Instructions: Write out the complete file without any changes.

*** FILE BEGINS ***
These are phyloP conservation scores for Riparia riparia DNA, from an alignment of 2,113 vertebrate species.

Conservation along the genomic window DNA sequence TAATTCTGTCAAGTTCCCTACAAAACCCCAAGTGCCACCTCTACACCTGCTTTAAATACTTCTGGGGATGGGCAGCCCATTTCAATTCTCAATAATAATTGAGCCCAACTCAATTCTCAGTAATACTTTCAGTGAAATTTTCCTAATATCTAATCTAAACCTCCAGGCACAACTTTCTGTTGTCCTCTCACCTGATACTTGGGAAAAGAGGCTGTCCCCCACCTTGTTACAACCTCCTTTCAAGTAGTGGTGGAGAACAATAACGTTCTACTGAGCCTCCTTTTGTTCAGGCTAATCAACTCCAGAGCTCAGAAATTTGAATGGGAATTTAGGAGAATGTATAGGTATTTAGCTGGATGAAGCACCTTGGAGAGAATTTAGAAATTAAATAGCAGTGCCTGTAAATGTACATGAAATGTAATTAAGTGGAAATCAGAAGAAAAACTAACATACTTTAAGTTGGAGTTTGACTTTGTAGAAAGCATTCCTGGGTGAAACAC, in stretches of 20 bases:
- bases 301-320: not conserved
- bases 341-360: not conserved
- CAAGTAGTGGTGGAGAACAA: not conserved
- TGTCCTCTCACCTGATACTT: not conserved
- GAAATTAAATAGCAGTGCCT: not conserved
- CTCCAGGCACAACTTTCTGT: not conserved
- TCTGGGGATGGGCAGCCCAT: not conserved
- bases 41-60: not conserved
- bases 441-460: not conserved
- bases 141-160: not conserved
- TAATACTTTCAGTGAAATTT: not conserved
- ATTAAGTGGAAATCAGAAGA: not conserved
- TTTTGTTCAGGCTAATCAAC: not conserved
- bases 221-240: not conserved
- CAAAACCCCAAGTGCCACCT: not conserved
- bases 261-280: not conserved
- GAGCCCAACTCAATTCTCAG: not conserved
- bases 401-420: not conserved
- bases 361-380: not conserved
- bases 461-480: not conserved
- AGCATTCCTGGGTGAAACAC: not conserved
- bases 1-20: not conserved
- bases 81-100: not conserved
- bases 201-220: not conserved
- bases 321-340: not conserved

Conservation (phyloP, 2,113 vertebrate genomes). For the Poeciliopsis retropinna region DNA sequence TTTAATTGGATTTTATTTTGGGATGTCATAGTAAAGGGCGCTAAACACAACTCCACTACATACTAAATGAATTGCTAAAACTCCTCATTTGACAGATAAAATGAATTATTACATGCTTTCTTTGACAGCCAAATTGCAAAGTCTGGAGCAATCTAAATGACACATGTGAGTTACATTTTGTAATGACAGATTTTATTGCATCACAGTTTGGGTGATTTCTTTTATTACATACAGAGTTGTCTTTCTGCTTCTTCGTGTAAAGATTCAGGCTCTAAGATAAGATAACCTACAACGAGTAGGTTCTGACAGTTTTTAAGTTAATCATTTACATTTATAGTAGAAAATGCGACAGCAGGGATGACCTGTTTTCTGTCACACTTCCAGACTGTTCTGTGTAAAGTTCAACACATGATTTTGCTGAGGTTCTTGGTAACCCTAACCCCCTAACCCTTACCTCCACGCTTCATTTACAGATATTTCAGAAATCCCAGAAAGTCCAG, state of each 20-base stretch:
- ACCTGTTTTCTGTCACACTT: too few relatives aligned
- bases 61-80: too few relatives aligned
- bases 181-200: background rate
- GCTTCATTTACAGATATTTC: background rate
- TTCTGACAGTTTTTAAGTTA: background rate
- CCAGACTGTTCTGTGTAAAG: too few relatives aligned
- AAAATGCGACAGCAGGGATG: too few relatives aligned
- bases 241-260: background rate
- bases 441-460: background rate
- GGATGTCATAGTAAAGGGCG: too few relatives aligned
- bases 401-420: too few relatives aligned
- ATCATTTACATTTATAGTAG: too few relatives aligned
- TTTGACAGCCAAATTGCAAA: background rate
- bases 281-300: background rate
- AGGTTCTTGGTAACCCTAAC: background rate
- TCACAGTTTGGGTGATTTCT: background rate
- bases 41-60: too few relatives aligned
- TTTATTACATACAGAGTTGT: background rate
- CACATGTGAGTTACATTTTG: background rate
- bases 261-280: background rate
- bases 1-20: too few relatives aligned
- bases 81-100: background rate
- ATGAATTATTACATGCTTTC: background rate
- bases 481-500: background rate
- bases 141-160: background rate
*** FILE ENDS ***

These are phyloP conservation scores for Riparia riparia DNA, from an alignment of 2,113 vertebrate species.

Conservation along the genomic window DNA sequence TAATTCTGTCAAGTTCCCTACAAAACCCCAAGTGCCACCTCTACACCTGCTTTAAATACTTCTGGGGATGGGCAGCCCATTTCAATTCTCAATAATAATTGAGCCCAACTCAATTCTCAGTAATACTTTCAGTGAAATTTTCCTAATATCTAATCTAAACCTCCAGGCACAACTTTCTGTTGTCCTCTCACCTGATACTTGGGAAAAGAGGCTGTCCCCCACCTTGTTACAACCTCCTTTCAAGTAGTGGTGGAGAACAATAACGTTCTACTGAGCCTCCTTTTGTTCAGGCTAATCAACTCCAGAGCTCAGAAATTTGAATGGGAATTTAGGAGAATGTATAGGTATTTAGCTGGATGAAGCACCTTGGAGAGAATTTAGAAATTAAATAGCAGTGCCTGTAAATGTACATGAAATGTAATTAAGTGGAAATCAGAAGAAAAACTAACATACTTTAAGTTGGAGTTTGACTTTGTAGAAAGCATTCCTGGGTGAAACAC, in stretches of 20 bases:
- bases 301-320: not conserved
- bases 341-360: not conserved
- CAAGTAGTGGTGGAGAACAA: not conserved
- TGTCCTCTCACCTGATACTT: not conserved
- GAAATTAAATAGCAGTGCCT: not conserved
- CTCCAGGCACAACTTTCTGT: not conserved
- TCTGGGGATGGGCAGCCCAT: not conserved
- bases 41-60: not conserved
- bases 441-460: not conserved
- bases 141-160: not conserved
- TAATACTTTCAGTGAAATTT: not conserved
- ATTAAGTGGAAATCAGAAGA: not conserved
- TTTTGTTCAGGCTAATCAAC: not conserved
- bases 221-240: not conserved
- CAAAACCCCAAGTGCCACCT: not conserved
- bases 261-280: not conserved
- GAGCCCAACTCAATTCTCAG: not conserved
- bases 401-420: not conserved
- bases 361-380: not conserved
- bases 461-480: not conserved
- AGCATTCCTGGGTGAAACAC: not conserved
- bases 1-20: not conserved
- bases 81-100: not conserved
- bases 201-220: not conserved
- bases 321-340: not conserved

Conservation (phyloP, 2,113 vertebrate genomes). For the Poeciliopsis retropinna region DNA sequence TTTAATTGGATTTTATTTTGGGATGTCATAGTAAAGGGCGCTAAACACAACTCCACTACATACTAAATGAATTGCTAAAACTCCTCATTTGACAGATAAAATGAATTATTACATGCTTTCTTTGACAGCCAAATTGCAAAGTCTGGAGCAATCTAAATGACACATGTGAGTTACATTTTGTAATGACAGATTTTATTGCATCACAGTTTGGGTGATTTCTTTTATTACATACAGAGTTGTCTTTCTGCTTCTTCGTGTAAAGATTCAGGCTCTAAGATAAGATAACCTACAACGAGTAGGTTCTGACAGTTTTTAAGTTAATCATTTACATTTATAGTAGAAAATGCGACAGCAGGGATGACCTGTTTTCTGTCACACTTCCAGACTGTTCTGTGTAAAGTTCAACACATGATTTTGCTGAGGTTCTTGGTAACCCTAACCCCCTAACCCTTACCTCCACGCTTCATTTACAGATATTTCAGAAATCCCAGAAAGTCCAG, state of each 20-base stretch:
- ACCTGTTTTCTGTCACACTT: too few relatives aligned
- bases 61-80: too few relatives aligned
- bases 181-200: background rate
- GCTTCATTTACAGATATTTC: background rate
- TTCTGACAGTTTTTAAGTTA: background rate
- CCAGACTGTTCTGTGTAAAG: too few relatives aligned
- AAAATGCGACAGCAGGGATG: too few relatives aligned
- bases 241-260: background rate
- bases 441-460: background rate
- GGATGTCATAGTAAAGGGCG: too few relatives aligned
- bases 401-420: too few relatives aligned
- ATCATTTACATTTATAGTAG: too few relatives aligned
- TTTGACAGCCAAATTGCAAA: background rate
- bases 281-300: background rate
- AGGTTCTTGGTAACCCTAAC: background rate
- TCACAGTTTGGGTGATTTCT: background rate
- bases 41-60: too few relatives aligned
- TTTATTACATACAGAGTTGT: background rate
- CACATGTGAGTTACATTTTG: background rate
- bases 261-280: background rate
- bases 1-20: too few relatives aligned
- bases 81-100: background rate
- ATGAATTATTACATGCTTTC: background rate
- bases 481-500: background rate
- bases 141-160: background rate